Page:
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What is Radon Gas



     Radon is a colorless, odorless, tasteless radioactive gas that's formed during the natural breakdown of uranium in soil, rock, and water. Common entry points are cracks in the foundation or basement floor, poorly sealed pipes, drainage systems or any other access way to the soil. 


     If you're buying or selling a home, radon can be a significant issue. Exposer to radon over a period of years can have a significant and detrimental effect. In fact, it is the second leading cause of lung cancer in the United States according to the EPA. 


     A properly conducted test will let you know the estimated average radon level in the home. Testing for radon comes in two forms: active and passive. Active devices usually require much longer periods of time then passive devices to collect the samples needed to provide a result. Passive devices are much quicker tests, 2-6 days, and therefore more suitable for real estate transactions. The most common passive device is metal cannister that contains activated charcoal. The canister is left open in the lowest level of the home which could be occupied. This excludes crawl spaces under the house, but includes finished or unfinished basements. The canister is retrieved after several days of exposure and sent to a professional lab for analysis. Concentrations of radon are described in terms of picocuries per liter of air (pCi/L). If concentrations of radon above 4 pCi/L are found in your home, the EPA recommends mitigation. For more information, visit the EPA web site on radon at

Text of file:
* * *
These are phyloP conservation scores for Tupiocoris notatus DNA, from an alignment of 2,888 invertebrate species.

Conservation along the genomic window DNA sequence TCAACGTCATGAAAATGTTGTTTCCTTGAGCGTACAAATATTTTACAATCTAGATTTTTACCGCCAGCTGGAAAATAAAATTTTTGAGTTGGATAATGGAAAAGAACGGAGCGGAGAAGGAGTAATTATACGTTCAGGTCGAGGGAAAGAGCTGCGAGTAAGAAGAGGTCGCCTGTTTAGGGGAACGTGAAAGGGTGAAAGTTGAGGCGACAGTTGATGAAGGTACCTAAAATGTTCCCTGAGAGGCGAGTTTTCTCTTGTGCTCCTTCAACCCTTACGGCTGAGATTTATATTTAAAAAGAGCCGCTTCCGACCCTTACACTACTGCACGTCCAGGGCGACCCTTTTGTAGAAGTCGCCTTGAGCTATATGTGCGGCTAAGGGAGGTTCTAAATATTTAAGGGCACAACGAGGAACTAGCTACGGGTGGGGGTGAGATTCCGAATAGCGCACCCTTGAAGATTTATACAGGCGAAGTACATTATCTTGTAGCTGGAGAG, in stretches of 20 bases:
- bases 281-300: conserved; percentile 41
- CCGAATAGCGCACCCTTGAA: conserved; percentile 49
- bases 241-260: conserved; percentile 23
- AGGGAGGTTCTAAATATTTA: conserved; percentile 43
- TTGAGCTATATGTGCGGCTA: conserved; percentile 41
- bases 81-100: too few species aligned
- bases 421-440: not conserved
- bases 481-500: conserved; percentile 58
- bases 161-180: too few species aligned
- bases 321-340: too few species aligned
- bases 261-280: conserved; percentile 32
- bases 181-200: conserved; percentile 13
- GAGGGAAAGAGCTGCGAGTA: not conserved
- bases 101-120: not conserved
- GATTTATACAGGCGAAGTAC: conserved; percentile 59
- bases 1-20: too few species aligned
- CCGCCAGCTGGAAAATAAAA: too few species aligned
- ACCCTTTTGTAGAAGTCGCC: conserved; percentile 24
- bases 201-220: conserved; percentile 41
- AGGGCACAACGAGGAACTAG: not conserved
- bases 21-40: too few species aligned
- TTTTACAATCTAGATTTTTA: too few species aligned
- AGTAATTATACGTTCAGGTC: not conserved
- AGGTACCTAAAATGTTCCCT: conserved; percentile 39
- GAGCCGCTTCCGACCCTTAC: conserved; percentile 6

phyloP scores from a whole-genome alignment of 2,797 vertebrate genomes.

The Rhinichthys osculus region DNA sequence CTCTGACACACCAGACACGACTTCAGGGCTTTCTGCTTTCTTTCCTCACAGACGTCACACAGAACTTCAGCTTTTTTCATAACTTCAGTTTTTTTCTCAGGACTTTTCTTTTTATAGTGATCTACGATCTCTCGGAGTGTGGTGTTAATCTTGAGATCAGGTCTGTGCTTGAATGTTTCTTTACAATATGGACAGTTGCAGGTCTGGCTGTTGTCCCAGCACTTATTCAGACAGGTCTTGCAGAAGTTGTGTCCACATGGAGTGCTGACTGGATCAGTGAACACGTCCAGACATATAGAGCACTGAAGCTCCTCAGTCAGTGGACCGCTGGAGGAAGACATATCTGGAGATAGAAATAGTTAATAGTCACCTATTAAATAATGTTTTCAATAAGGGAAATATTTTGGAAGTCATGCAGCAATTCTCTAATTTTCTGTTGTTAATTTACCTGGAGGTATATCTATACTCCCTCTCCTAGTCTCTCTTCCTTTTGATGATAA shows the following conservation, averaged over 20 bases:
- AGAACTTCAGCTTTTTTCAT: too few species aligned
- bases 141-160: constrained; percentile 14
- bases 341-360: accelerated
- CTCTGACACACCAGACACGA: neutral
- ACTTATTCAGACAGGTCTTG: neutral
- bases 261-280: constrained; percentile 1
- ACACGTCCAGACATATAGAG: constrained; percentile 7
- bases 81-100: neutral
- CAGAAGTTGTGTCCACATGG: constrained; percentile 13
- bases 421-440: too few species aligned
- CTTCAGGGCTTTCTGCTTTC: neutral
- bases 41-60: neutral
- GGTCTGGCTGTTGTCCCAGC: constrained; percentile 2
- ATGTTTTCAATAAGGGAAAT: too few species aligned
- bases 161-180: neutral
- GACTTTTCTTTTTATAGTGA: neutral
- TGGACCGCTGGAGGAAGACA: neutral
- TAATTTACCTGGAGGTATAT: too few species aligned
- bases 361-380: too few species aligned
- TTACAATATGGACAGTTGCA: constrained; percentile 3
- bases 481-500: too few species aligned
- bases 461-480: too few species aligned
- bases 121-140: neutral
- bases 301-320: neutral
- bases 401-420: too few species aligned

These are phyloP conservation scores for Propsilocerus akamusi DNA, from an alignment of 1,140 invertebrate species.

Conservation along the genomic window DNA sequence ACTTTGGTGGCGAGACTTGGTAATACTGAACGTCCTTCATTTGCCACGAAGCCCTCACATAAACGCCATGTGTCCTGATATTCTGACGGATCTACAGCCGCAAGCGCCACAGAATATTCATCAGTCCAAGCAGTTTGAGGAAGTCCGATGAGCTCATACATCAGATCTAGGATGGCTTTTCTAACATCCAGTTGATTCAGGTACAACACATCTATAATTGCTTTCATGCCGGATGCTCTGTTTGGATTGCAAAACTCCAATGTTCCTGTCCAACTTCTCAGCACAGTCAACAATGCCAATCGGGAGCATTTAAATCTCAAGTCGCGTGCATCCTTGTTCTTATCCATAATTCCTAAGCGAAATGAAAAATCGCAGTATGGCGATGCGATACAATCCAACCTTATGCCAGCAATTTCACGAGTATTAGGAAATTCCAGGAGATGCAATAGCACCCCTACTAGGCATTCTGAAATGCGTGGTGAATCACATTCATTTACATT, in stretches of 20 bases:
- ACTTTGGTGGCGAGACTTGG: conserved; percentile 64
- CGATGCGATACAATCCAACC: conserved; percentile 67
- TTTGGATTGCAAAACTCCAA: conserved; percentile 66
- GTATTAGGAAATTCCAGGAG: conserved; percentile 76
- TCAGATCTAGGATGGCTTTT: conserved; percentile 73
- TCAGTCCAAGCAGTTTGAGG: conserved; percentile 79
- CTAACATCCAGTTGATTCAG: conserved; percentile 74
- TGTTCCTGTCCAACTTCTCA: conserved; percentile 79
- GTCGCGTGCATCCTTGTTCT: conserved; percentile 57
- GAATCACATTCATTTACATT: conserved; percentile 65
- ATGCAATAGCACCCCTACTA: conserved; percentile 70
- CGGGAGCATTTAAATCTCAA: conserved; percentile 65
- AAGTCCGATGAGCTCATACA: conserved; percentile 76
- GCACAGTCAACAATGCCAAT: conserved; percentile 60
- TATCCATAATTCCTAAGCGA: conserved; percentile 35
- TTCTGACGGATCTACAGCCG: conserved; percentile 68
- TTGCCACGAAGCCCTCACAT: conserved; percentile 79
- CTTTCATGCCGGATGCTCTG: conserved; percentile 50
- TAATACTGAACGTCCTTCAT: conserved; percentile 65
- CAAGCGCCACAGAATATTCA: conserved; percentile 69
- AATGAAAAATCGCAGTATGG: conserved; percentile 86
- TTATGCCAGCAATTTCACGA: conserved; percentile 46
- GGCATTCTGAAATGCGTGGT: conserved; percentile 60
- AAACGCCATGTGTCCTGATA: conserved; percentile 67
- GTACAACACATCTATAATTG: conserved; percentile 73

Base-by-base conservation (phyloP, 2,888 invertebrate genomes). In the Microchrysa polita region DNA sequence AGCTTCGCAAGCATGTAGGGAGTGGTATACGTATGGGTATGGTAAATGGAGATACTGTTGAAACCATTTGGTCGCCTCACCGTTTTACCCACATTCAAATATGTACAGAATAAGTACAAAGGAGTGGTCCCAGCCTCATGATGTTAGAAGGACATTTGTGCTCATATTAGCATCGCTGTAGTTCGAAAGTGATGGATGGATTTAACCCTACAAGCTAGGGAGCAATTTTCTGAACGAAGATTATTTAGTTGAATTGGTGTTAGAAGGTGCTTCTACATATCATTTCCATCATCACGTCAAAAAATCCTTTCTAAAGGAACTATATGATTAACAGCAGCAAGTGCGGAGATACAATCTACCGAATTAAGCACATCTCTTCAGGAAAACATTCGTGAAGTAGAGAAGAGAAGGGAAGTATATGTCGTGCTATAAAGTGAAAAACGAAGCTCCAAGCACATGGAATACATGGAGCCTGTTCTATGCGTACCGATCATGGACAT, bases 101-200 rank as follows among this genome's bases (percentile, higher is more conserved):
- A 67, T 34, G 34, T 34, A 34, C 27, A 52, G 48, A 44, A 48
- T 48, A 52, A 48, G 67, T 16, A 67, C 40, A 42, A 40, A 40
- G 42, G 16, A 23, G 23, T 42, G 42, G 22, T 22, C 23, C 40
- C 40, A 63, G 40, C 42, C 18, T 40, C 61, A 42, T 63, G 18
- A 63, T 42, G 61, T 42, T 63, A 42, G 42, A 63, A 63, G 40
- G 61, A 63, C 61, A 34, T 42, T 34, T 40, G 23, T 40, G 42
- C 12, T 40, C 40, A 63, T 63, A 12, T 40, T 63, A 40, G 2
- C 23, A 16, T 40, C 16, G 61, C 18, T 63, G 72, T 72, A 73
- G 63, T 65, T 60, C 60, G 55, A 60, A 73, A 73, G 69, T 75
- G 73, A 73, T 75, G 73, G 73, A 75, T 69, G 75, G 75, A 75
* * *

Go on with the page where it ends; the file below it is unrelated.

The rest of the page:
A Radon Test is included in a Complete Home Inspection. 

The Radon results will be emailed to you as soon as the Lab. sends us the results.

The usual turn around time is 1-2 days once canister is picked up.

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